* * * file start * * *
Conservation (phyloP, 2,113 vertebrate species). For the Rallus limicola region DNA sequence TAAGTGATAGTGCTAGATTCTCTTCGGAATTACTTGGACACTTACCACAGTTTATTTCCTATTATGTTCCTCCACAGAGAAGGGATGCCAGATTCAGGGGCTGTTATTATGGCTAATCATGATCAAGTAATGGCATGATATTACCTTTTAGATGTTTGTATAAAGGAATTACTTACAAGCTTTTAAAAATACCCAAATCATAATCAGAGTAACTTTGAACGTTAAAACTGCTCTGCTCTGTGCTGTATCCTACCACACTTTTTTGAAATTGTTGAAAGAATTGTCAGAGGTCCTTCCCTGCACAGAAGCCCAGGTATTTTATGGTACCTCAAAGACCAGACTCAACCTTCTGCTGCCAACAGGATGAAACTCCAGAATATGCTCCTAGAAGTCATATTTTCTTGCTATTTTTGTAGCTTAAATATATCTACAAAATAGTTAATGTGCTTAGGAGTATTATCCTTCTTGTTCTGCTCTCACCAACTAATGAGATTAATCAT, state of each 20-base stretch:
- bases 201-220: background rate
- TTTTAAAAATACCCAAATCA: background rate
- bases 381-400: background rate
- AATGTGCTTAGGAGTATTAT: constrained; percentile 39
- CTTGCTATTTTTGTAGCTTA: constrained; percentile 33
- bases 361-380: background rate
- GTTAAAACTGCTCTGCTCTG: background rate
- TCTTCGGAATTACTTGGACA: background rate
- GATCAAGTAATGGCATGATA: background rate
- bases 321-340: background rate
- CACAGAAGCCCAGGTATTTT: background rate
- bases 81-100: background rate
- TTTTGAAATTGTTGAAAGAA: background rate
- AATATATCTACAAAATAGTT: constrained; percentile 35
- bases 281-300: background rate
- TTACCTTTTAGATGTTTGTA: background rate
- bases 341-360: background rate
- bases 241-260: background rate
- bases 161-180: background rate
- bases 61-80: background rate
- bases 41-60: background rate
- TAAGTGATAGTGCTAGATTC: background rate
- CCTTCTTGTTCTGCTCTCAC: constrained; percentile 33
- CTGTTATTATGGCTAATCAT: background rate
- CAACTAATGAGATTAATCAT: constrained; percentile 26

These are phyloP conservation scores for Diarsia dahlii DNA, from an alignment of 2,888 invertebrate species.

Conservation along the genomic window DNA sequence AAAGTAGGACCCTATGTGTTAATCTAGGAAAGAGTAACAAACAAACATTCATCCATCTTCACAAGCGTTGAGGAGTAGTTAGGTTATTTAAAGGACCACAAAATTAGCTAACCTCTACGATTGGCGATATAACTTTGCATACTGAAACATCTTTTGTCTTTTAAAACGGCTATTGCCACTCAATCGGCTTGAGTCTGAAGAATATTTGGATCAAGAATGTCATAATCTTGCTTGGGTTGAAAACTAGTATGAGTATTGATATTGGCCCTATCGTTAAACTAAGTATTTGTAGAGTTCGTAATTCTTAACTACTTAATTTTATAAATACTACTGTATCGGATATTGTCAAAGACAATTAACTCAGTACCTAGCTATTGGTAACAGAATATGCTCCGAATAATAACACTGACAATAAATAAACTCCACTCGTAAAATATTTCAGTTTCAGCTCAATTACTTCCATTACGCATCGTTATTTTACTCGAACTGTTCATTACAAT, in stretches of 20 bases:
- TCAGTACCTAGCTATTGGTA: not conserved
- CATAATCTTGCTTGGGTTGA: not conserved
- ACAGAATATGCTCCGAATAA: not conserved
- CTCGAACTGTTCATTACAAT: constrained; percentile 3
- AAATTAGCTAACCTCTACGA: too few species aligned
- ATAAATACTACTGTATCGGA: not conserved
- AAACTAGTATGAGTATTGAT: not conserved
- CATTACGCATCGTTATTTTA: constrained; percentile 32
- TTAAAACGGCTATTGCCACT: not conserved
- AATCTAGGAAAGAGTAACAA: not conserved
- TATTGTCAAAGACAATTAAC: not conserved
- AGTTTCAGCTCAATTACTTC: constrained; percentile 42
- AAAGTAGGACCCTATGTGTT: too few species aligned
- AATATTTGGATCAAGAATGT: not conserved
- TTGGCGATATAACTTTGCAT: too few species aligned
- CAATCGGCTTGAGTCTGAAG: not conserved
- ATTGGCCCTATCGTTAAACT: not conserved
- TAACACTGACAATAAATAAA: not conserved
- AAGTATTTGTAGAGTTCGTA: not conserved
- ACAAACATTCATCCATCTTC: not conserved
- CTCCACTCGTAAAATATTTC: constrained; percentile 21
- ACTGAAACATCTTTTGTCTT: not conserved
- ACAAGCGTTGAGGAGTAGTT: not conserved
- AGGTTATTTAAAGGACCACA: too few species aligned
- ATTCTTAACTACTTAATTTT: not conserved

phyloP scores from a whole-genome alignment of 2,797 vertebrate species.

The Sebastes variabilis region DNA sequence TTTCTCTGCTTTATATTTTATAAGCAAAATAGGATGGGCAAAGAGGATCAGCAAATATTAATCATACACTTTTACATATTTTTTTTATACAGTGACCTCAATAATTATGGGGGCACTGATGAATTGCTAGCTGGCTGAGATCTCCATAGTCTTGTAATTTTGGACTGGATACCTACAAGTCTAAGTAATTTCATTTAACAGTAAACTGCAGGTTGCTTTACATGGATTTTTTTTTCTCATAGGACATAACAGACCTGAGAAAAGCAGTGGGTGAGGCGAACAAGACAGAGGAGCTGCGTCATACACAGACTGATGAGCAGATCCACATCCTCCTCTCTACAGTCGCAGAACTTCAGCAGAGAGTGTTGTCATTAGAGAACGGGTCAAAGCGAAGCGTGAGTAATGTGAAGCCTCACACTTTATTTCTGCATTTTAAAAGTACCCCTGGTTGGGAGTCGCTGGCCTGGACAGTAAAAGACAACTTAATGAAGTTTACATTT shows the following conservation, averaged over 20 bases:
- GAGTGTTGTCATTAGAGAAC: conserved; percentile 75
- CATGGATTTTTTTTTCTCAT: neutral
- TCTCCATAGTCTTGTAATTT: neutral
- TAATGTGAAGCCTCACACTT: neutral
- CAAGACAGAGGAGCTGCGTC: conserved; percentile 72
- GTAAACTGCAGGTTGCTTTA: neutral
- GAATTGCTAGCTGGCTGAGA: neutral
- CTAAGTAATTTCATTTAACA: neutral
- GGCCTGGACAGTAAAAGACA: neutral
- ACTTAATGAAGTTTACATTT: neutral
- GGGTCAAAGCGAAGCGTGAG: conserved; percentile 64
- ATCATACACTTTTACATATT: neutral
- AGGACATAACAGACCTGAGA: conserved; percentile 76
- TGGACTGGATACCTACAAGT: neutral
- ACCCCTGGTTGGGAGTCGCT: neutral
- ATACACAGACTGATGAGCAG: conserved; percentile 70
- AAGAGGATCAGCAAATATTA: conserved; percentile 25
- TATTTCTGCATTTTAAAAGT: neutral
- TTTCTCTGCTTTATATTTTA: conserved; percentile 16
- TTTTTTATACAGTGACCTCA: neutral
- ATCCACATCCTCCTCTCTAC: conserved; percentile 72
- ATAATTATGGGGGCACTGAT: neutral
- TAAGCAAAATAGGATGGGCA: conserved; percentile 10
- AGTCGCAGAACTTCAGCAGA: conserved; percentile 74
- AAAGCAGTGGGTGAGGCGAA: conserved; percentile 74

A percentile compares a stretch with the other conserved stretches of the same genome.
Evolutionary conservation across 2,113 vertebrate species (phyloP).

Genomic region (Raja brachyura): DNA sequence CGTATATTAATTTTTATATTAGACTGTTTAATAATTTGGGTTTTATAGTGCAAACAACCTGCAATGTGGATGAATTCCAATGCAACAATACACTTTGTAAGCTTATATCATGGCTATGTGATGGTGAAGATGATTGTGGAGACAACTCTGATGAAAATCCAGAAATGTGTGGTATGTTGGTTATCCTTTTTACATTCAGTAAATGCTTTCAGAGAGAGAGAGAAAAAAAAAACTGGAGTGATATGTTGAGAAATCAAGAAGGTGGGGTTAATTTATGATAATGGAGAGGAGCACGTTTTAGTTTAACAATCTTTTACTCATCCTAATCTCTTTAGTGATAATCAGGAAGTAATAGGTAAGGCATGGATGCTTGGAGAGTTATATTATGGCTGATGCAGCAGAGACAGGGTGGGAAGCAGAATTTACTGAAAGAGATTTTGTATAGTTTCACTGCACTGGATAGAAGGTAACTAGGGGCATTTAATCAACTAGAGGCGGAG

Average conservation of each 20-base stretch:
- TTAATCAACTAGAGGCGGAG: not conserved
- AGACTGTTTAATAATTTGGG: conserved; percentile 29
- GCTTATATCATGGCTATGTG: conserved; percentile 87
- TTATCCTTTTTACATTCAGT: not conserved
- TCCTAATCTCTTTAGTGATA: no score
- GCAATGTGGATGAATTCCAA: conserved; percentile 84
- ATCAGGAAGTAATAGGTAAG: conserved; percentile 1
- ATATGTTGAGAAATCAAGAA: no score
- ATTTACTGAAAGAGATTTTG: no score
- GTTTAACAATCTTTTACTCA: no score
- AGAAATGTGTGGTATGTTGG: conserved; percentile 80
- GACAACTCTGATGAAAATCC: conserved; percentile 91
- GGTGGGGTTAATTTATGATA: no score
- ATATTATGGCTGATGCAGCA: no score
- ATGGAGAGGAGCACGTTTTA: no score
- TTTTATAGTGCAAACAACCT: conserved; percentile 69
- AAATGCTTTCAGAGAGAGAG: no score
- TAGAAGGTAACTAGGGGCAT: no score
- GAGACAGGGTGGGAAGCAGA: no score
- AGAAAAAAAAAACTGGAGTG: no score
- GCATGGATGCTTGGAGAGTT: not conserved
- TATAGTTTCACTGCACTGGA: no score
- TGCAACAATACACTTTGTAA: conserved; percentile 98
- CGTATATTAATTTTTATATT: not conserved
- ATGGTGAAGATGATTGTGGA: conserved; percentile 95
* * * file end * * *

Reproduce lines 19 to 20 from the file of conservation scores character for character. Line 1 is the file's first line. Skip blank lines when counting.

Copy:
- bases 241-260: background rate
- bases 161-180: background rate